As a side-note, some think it seems strange that a software company would highlight that their software has bugs. This is also an important part of our development philosophy. We work hard on transparency. All bugs are disclosed in our release history, and urgent bugs are pushed out immediately via our knowledge base here.

 

Q: We know that the folks at PaperCut promote being green, how do you put that in practice?

A:  A lot of what PaperCut is about is saving paper and being green and you’ll find features such as your organization’s environmental impact is very visible in the application. We also have a new idea on how to present this information and encourage even more savings so stay tuned for future releases!

Of course we also try to be green in our office. When we need to send out paper invoices or print marketing brochures you’ll find that they’re on 100% recycled paper. Ann, our office manager is also our “paper overlord” and she takes care to ensure that paper used for print testing is used more than once!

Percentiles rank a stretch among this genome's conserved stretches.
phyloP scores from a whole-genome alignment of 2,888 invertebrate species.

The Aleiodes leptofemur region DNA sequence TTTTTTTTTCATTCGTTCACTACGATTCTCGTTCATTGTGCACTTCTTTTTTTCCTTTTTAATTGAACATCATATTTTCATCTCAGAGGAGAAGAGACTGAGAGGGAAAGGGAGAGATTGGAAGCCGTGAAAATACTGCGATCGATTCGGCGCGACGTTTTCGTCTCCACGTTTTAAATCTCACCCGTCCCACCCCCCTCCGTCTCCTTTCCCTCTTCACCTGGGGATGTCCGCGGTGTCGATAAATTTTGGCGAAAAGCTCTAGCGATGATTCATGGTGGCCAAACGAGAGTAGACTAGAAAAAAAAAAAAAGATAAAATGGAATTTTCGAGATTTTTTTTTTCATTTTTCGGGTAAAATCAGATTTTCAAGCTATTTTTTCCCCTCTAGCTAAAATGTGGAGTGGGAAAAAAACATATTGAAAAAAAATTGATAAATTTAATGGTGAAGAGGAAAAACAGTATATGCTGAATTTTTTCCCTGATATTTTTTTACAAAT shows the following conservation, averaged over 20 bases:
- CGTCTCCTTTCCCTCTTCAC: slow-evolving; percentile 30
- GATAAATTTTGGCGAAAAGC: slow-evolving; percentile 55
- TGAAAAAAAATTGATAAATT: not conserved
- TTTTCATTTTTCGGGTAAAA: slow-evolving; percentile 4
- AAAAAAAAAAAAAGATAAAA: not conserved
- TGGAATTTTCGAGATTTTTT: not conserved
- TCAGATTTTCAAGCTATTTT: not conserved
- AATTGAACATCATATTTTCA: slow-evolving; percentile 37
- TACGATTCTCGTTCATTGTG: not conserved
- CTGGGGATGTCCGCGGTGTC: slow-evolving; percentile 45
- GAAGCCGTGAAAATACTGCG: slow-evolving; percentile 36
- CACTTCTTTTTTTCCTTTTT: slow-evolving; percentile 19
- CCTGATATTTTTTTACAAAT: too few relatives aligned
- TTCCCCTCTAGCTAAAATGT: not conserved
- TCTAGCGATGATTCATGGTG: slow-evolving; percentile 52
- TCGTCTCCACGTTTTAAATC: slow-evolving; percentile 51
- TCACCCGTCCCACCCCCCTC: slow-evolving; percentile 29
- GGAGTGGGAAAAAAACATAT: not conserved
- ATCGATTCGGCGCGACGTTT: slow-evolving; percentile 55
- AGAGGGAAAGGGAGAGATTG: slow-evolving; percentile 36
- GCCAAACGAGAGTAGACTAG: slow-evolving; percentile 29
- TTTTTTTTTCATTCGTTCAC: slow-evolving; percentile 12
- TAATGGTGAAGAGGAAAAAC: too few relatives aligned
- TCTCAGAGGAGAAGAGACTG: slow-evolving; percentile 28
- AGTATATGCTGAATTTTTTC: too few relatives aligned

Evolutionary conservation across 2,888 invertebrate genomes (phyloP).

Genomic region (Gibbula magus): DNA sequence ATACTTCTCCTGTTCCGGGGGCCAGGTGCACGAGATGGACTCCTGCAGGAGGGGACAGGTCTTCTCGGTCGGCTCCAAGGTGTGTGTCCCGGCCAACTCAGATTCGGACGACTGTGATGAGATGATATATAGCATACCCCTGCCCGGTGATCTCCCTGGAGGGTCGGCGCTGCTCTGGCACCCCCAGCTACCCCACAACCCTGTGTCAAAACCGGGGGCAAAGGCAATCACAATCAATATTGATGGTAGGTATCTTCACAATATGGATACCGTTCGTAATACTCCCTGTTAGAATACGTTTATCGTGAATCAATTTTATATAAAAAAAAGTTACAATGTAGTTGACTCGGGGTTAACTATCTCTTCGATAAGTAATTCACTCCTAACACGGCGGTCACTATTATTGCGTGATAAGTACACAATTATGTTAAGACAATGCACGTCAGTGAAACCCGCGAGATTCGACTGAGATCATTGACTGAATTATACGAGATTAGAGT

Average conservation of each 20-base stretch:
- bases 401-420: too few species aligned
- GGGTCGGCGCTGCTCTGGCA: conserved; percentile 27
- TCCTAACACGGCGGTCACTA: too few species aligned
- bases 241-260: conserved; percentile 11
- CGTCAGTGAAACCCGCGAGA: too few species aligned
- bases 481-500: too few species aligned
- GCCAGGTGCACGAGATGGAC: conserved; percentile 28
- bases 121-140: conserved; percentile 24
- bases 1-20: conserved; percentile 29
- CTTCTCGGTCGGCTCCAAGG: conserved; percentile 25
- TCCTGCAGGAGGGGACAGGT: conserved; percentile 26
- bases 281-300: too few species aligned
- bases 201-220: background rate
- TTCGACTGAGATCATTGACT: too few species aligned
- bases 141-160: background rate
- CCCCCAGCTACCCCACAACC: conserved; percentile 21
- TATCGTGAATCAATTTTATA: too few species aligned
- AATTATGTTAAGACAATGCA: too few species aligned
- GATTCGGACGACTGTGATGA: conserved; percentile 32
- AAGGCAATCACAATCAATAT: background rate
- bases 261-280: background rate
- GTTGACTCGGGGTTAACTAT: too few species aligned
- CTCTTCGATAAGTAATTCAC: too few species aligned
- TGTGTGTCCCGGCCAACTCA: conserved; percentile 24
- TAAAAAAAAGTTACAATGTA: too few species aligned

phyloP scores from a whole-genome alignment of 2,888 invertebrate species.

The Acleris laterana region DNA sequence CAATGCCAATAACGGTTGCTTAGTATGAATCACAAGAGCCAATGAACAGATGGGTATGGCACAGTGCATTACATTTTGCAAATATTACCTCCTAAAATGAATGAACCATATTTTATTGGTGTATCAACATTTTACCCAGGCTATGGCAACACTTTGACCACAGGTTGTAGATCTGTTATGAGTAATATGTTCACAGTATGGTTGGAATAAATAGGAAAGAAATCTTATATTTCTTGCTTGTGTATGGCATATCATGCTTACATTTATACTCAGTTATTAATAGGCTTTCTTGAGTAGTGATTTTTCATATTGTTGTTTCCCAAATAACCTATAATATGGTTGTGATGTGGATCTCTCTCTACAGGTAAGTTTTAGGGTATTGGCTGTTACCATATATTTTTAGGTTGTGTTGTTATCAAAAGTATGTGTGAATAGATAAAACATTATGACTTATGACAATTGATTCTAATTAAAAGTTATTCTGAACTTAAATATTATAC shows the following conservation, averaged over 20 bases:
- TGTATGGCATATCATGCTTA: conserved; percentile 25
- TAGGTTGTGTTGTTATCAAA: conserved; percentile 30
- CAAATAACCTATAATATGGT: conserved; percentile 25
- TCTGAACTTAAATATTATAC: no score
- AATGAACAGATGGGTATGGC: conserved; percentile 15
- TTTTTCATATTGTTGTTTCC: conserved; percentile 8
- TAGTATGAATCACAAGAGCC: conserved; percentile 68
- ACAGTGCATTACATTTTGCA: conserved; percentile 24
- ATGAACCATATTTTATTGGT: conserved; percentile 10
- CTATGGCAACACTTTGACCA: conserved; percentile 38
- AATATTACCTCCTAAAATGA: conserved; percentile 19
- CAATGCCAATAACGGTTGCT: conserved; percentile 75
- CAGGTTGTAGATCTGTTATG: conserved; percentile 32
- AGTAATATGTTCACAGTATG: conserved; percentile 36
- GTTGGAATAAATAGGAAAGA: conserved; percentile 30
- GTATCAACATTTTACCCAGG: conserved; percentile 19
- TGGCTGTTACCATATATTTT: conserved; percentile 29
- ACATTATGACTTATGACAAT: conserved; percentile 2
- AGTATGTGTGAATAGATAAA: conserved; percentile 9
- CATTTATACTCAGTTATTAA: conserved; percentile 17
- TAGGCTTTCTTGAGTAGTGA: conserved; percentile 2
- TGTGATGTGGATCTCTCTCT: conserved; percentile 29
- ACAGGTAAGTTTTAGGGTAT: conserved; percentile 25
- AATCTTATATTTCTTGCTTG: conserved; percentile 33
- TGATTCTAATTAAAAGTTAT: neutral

We regularly find that one of the developers is testing PaperCut on the office printers, which often results in ransomed print jobs, along the lines of “It says here your print job costs $4.00. Pay up and I’ll release it for you!”.

Recently we’ve donated to a non-profit initiative called the Paper-Less Alliance and their focus is to save paper in many shapes and forms across industry – not just running PaperCut but doing other things like encourage electronic invoices and bank statements.

 

Q: How does one become a part of the PaperCut team?